The advent of a global pandemic certainly added volume to the narrative that local equals resilient when it comes to economies, especially food-related economic systems.

But Jayson Lusk, food and agricultural economist at Purdue University, says that evidence suggests otherwise, and that a vibrant trade economy actually adds resiliency to local economies.

To demonstrate his point, Lusk tells the story of Isolationville, a fictional town that relies very heavily on its own food production. But when a weather event wipes out the food, Isolationville has to look elsewhere to feed itself, and because neighbouring towns have not counted on trade with the town, there isn’t excess to share.

It’s an over-simplified example, but it’s one that demonstrates why trade can actually protect a town, province, or country, from crop failures or a disease outbreak. What’s more, Lusk explains that there’s real value in growing what you grow best and buying the rest — that’s what competitive advantage is all about.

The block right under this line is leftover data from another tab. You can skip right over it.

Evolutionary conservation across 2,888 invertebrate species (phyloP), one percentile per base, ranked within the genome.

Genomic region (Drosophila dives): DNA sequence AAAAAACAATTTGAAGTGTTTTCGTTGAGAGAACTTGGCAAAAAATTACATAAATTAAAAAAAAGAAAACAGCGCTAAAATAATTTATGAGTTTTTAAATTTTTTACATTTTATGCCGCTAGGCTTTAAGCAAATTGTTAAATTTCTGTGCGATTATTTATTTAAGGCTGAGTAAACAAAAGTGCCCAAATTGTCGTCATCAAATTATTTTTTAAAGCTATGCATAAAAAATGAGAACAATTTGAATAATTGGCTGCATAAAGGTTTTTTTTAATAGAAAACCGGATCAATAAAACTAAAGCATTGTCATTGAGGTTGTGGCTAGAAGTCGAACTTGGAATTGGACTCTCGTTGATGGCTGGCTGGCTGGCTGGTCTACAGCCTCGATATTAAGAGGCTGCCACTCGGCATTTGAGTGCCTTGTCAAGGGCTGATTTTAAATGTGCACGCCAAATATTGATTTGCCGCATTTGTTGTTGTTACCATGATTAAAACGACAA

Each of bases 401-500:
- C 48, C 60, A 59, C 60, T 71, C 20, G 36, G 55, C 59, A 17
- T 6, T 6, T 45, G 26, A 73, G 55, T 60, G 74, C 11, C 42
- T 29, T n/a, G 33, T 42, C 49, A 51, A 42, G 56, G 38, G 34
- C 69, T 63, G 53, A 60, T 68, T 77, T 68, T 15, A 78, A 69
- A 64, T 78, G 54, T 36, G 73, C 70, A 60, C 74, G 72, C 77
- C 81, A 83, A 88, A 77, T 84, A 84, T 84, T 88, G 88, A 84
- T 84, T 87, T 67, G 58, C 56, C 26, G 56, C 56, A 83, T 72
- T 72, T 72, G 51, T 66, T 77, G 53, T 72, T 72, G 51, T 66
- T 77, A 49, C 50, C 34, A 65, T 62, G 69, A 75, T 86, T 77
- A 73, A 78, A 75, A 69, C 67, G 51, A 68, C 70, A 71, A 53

The pandemic has certainly put these theories to the test, and there is evidence from the last 18 months that challenges the idea that smaller, more local in processing, doesn’t always mean safer or more resilient, either.

In this audio interview, Lusk discusses how we measure or assess resiliency of an economy or food system, and what we have learned from the global pandemic. 

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